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Vet Gazette

Oregon State University College of Veterinary Medicine eNewsletter

Iditarod Dream Comes True for VTH Technician

March 31st, 2014

SaraShort_dogAs a Certified Veterinary Technician in the OSU Veterinary Teaching Hospital, Sara Short sees dogs of all kinds in the course of an average work day, and because many of these pets have been referred by family veterinarians, they are often seriously ill or injured. Last month, Short had an opportunity to work with dogs at the other end of the health spectrum: Iditarod athletes.

Shorts’ fascination with the Iditarod began when she was growing up in Anchorage, Alaska. Her father took her to the race almost every year. “My dad was military and the military usually sponsors one of the mushers. It was always a thing that we did together,” she says.

After becoming a veterinary technician, she had an opportunity to get up close with Iditarod sled dogs when she became friends with a client who raised them. “We went out a couple of times for different training days: hooking them all up to their harnesses and letting them run with a cart,” she says. “It sparked my interest and I started to build my experience with them.”

The Iditarod race is a big deal in Alaska. Tourists and competitors come from all over the world to participate. Mushers spend many years and thousands of dollars developing their dog teams, and pay a minimum of $3,000 just to register for the race. The Iditarod Trail Committee employs a staff of ten year-round staff, including a head veterinary technician who supervises a handful of selected volunteer CVTs. This group of technicians is responsible for collecting pre-race blood work and ECG information on more than a thousand dogs. Sara Short’s dream was to join their ranks.

“I was very persistent,” she says. “I had gone through the website and applied as a volunteer. I did that three times in a row and never got picked. Then when I came to OSU, everyone told me ‘If you want to get into the Iditarod, talk to Dr. McKenzie.’” Dr. Erica McKenzie is a sport medicine specialist who has conducted research on Iditarod sled dogs. She suggested Short contact Dr. Stuart Nelson, the head veterinarian for the race. “I called him and he set me up for a phone interview with the head technician.” Short must have had a good interview because the head technician called her the next day and offered her the job. “I booked my plane ticket right away and requested all the time off,” says Short.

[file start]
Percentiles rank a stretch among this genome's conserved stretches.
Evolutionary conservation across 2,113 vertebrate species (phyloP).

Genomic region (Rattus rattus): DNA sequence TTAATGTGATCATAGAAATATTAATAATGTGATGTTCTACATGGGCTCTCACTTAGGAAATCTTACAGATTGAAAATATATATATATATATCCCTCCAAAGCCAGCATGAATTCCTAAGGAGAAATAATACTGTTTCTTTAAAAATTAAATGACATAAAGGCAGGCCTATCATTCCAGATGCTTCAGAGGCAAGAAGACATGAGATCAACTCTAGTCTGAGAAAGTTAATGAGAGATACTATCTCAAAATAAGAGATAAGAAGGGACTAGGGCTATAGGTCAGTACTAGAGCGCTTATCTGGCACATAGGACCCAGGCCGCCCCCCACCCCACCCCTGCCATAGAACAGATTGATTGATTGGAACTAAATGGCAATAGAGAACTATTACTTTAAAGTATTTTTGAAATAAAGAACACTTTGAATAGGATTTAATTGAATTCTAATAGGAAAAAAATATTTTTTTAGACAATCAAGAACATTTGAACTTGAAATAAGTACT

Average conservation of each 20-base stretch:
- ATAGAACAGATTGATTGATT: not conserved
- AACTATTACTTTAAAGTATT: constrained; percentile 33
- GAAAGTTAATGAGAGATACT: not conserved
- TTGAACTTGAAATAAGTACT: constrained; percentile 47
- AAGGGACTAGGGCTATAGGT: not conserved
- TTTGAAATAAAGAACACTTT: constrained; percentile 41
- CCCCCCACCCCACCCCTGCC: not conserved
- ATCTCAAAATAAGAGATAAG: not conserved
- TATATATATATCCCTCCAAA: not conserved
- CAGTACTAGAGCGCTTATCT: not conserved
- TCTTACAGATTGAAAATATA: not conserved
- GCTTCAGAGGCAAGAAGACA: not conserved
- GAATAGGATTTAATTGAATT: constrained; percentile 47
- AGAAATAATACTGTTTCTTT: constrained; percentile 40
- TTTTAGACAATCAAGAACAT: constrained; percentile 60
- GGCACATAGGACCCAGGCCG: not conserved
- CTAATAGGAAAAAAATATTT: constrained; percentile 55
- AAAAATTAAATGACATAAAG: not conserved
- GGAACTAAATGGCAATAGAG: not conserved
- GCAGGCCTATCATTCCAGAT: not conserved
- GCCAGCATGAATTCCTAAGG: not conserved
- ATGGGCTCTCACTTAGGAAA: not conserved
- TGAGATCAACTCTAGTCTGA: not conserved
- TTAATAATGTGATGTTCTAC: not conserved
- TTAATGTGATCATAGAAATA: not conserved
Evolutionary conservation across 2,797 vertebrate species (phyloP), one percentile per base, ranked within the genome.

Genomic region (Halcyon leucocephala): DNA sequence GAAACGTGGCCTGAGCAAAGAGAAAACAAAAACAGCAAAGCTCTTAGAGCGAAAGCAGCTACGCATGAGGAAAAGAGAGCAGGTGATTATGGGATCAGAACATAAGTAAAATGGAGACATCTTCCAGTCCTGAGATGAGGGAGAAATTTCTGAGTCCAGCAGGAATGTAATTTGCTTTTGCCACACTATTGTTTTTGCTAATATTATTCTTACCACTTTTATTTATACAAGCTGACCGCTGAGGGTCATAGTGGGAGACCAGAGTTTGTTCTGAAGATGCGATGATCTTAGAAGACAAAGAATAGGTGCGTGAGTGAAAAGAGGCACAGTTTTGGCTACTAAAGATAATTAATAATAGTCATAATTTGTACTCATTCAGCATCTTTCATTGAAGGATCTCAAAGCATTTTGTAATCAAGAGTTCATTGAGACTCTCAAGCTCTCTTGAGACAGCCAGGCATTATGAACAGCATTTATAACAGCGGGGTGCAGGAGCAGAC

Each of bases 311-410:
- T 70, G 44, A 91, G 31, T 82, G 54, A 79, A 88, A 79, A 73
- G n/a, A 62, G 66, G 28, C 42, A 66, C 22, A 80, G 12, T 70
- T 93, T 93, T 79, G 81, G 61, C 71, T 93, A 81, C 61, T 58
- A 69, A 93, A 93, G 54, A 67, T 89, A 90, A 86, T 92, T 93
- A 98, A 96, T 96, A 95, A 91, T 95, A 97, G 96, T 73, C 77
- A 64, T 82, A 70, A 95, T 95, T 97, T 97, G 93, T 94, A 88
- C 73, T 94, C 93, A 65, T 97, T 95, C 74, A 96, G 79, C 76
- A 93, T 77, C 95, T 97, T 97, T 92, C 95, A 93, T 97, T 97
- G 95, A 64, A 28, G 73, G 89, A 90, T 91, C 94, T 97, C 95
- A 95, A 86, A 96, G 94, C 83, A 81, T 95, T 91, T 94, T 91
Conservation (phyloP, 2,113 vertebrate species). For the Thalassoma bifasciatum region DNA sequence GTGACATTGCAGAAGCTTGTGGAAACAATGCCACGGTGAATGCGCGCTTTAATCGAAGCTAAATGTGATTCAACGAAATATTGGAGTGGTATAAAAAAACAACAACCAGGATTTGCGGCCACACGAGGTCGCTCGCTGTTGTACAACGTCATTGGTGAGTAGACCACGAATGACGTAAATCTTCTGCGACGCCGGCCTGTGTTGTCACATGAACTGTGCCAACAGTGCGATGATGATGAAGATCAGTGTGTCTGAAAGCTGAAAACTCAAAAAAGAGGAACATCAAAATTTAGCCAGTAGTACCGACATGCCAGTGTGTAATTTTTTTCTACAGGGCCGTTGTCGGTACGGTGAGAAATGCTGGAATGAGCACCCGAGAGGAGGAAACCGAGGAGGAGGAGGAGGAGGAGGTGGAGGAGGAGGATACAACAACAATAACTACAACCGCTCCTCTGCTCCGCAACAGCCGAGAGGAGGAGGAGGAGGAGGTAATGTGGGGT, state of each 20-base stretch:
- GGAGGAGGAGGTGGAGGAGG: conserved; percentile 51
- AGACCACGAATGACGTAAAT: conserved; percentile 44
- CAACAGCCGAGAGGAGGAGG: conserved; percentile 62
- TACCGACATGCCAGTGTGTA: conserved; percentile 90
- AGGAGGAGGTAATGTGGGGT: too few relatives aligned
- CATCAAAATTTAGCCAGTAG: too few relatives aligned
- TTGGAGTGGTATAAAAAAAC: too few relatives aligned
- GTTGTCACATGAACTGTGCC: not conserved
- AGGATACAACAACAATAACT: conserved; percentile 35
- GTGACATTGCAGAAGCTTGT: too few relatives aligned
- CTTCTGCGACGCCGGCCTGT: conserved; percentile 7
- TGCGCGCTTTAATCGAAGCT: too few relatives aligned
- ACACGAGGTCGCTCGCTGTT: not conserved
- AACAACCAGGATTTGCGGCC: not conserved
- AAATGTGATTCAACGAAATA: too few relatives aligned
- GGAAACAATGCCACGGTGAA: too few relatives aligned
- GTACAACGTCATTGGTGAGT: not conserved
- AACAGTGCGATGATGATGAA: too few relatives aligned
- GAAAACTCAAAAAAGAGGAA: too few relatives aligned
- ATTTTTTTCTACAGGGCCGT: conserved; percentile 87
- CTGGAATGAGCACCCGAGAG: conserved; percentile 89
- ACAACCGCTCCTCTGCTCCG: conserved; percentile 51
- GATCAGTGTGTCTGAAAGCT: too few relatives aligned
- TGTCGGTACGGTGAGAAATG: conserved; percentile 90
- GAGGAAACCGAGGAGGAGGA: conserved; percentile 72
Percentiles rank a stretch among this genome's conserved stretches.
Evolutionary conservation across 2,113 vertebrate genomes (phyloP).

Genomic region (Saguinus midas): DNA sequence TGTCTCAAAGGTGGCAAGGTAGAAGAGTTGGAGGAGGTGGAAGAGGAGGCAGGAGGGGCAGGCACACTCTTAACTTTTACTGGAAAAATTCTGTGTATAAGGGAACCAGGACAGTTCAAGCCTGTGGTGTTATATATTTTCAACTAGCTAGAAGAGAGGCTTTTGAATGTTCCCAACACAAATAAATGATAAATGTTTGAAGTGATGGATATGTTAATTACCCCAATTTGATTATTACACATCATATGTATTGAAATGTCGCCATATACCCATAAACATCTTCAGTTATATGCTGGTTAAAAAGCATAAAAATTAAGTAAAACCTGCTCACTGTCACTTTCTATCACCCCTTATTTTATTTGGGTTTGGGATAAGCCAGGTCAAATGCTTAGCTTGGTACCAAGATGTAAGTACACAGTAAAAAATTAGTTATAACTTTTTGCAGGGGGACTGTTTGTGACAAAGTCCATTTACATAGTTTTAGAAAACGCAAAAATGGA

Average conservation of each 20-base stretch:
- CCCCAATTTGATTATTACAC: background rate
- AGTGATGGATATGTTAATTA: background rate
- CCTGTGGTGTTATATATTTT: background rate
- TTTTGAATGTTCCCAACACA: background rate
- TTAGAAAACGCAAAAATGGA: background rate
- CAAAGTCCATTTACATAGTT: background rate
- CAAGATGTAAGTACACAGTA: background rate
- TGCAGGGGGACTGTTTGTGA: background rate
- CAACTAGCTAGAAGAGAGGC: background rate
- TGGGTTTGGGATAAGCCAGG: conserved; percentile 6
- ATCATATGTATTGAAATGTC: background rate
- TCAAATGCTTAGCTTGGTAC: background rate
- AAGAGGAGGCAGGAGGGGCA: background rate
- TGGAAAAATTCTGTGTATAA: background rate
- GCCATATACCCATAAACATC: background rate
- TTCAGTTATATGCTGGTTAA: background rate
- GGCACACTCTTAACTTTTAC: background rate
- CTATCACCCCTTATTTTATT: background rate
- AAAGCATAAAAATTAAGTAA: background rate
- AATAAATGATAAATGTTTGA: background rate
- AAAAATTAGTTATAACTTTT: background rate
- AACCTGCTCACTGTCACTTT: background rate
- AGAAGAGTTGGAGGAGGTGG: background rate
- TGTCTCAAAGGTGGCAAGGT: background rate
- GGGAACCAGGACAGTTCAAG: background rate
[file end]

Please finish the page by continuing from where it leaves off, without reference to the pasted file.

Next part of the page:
For a team of dogs to pull a fully-loaded sled over 1,000 miles of mountain terrain in sub-zero temperatures, the animals have to be in tip-top shape. The volunteer veterinary technicians at the Iditarod work 12-hour days for four weeks, and travel all over the state, pre-screening the registered sled dogs. “I flew in [to Anchorage] and as soon as I hit the ground, I was picked up and driven all the way to Soldotna,” she says.

Contrary to popular belief, most sled dogs are not purebred huskies; they are a combination of Siberian husky and some kind of hound. The hound dog genes are added for speed. But all the dogs are big, muscular athletes, weighing 60 to 80 pounds. They are also very high energy, and although accustomed to lots of human handling, they are generally not indoor dogs. “It takes a special kind of patience to work with them,” says Short. “They are not necessarily used to coming into a building and having a group of people around them. I realized you have to deal with their anxiety about coming indoors. But, given the fact that these dogs don’t necessarily have a whole lot of leash manners, or commands to sit and stay, these dogs were awesome. I didn’t come across a single aggressive dog. They loved you even after you were poking them, laying them down on a table and hooking all those ECG leads on to them. The minute you let them go, they loved you.”

When the month of pre-screening the dogs is over, the veterinary technicians have one last job. At the ceremonial starting line in downtown Anchorage, the CVTs scan all the dog’s microchips and tag them to make sure the final 20 dogs for each team are the same dogs that were pre-screened. That means they have to check 20 dogs for 70 mushers in a couple of hours. “That’s a lot of dogs,” says Short. “It’s an extremely busy day.”

Short loves working with the dogs and also enjoyed being part of the musher community. “Watching the mushers and handlers was awesome to see; the relationship they have with their dogs, the bond they have with them is amazing.” She would love to go back next year and has already been offered her spot by the head technician. “It would definitely be something I would do again. If I can go, I will go,” she says.

Video interview with the head veterinary technician for the 2014 Iditarod.

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